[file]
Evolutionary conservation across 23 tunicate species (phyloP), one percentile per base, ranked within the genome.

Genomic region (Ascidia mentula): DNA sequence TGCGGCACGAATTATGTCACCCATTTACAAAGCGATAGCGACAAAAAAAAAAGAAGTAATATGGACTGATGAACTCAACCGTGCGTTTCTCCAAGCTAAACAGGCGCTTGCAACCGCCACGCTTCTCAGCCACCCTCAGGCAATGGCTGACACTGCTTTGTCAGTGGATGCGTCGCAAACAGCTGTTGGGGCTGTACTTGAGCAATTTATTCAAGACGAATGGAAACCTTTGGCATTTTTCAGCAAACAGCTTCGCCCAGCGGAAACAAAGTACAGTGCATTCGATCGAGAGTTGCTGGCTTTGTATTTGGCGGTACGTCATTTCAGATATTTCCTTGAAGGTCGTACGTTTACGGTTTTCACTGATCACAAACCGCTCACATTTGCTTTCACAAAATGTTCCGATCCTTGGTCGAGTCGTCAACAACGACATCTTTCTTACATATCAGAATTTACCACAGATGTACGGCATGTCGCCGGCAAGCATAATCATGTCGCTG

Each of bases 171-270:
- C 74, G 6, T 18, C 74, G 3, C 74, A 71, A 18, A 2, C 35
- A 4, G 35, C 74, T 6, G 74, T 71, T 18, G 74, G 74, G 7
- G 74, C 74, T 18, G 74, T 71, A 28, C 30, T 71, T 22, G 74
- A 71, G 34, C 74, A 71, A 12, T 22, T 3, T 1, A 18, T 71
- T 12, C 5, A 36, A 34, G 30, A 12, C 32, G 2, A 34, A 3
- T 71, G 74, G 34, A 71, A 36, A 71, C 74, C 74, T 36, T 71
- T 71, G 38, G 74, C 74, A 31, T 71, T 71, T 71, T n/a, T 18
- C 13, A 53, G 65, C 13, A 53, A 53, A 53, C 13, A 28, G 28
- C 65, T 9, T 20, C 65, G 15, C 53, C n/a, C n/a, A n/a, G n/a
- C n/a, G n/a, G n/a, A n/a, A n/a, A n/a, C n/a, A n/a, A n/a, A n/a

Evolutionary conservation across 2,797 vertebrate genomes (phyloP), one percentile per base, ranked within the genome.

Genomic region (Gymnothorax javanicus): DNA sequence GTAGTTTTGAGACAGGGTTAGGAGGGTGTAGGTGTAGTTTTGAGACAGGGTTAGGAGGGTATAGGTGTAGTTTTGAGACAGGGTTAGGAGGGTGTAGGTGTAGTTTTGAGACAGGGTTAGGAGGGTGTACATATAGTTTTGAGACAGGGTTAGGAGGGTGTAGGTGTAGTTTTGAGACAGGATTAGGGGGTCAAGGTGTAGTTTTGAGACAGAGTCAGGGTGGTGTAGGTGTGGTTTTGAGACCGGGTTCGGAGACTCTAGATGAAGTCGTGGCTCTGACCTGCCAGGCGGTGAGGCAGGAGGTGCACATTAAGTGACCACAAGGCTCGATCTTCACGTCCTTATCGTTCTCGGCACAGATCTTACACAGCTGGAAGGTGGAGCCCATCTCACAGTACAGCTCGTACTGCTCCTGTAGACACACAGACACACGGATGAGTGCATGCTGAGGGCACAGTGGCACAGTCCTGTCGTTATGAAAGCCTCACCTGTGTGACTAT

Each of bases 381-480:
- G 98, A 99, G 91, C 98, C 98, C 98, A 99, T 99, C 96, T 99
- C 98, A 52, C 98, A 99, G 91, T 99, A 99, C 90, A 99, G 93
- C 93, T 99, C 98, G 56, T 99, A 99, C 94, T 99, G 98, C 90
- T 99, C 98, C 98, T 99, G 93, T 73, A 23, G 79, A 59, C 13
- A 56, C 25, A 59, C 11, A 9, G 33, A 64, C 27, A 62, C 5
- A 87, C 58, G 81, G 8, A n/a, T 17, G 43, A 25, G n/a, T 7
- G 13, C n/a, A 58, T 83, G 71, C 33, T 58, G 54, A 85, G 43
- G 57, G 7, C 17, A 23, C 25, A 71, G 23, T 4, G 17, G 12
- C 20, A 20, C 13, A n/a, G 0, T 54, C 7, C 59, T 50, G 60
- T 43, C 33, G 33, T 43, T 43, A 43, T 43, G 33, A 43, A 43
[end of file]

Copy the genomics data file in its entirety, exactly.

Evolutionary conservation across 23 tunicate species (phyloP), one percentile per base, ranked within the genome.

Genomic region (Ascidia mentula): DNA sequence TGCGGCACGAATTATGTCACCCATTTACAAAGCGATAGCGACAAAAAAAAAAGAAGTAATATGGACTGATGAACTCAACCGTGCGTTTCTCCAAGCTAAACAGGCGCTTGCAACCGCCACGCTTCTCAGCCACCCTCAGGCAATGGCTGACACTGCTTTGTCAGTGGATGCGTCGCAAACAGCTGTTGGGGCTGTACTTGAGCAATTTATTCAAGACGAATGGAAACCTTTGGCATTTTTCAGCAAACAGCTTCGCCCAGCGGAAACAAAGTACAGTGCATTCGATCGAGAGTTGCTGGCTTTGTATTTGGCGGTACGTCATTTCAGATATTTCCTTGAAGGTCGTACGTTTACGGTTTTCACTGATCACAAACCGCTCACATTTGCTTTCACAAAATGTTCCGATCCTTGGTCGAGTCGTCAACAACGACATCTTTCTTACATATCAGAATTTACCACAGATGTACGGCATGTCGCCGGCAAGCATAATCATGTCGCTG

Each of bases 171-270:
- C 74, G 6, T 18, C 74, G 3, C 74, A 71, A 18, A 2, C 35
- A 4, G 35, C 74, T 6, G 74, T 71, T 18, G 74, G 74, G 7
- G 74, C 74, T 18, G 74, T 71, A 28, C 30, T 71, T 22, G 74
- A 71, G 34, C 74, A 71, A 12, T 22, T 3, T 1, A 18, T 71
- T 12, C 5, A 36, A 34, G 30, A 12, C 32, G 2, A 34, A 3
- T 71, G 74, G 34, A 71, A 36, A 71, C 74, C 74, T 36, T 71
- T 71, G 38, G 74, C 74, A 31, T 71, T 71, T 71, T n/a, T 18
- C 13, A 53, G 65, C 13, A 53, A 53, A 53, C 13, A 28, G 28
- C 65, T 9, T 20, C 65, G 15, C 53, C n/a, C n/a, A n/a, G n/a
- C n/a, G n/a, G n/a, A n/a, A n/a, A n/a, C n/a, A n/a, A n/a, A n/a

Evolutionary conservation across 2,797 vertebrate genomes (phyloP), one percentile per base, ranked within the genome.

Genomic region (Gymnothorax javanicus): DNA sequence GTAGTTTTGAGACAGGGTTAGGAGGGTGTAGGTGTAGTTTTGAGACAGGGTTAGGAGGGTATAGGTGTAGTTTTGAGACAGGGTTAGGAGGGTGTAGGTGTAGTTTTGAGACAGGGTTAGGAGGGTGTACATATAGTTTTGAGACAGGGTTAGGAGGGTGTAGGTGTAGTTTTGAGACAGGATTAGGGGGTCAAGGTGTAGTTTTGAGACAGAGTCAGGGTGGTGTAGGTGTGGTTTTGAGACCGGGTTCGGAGACTCTAGATGAAGTCGTGGCTCTGACCTGCCAGGCGGTGAGGCAGGAGGTGCACATTAAGTGACCACAAGGCTCGATCTTCACGTCCTTATCGTTCTCGGCACAGATCTTACACAGCTGGAAGGTGGAGCCCATCTCACAGTACAGCTCGTACTGCTCCTGTAGACACACAGACACACGGATGAGTGCATGCTGAGGGCACAGTGGCACAGTCCTGTCGTTATGAAAGCCTCACCTGTGTGACTAT

Each of bases 381-480:
- G 98, A 99, G 91, C 98, C 98, C 98, A 99, T 99, C 96, T 99
- C 98, A 52, C 98, A 99, G 91, T 99, A 99, C 90, A 99, G 93
- C 93, T 99, C 98, G 56, T 99, A 99, C 94, T 99, G 98, C 90
- T 99, C 98, C 98, T 99, G 93, T 73, A 23, G 79, A 59, C 13
- A 56, C 25, A 59, C 11, A 9, G 33, A 64, C 27, A 62, C 5
- A 87, C 58, G 81, G 8, A n/a, T 17, G 43, A 25, G n/a, T 7
- G 13, C n/a, A 58, T 83, G 71, C 33, T 58, G 54, A 85, G 43
- G 57, G 7, C 17, A 23, C 25, A 71, G 23, T 4, G 17, G 12
- C 20, A 20, C 13, A n/a, G 0, T 54, C 7, C 59, T 50, G 60
- T 43, C 33, G 33, T 43, T 43, A 43, T 43, G 33, A 43, A 43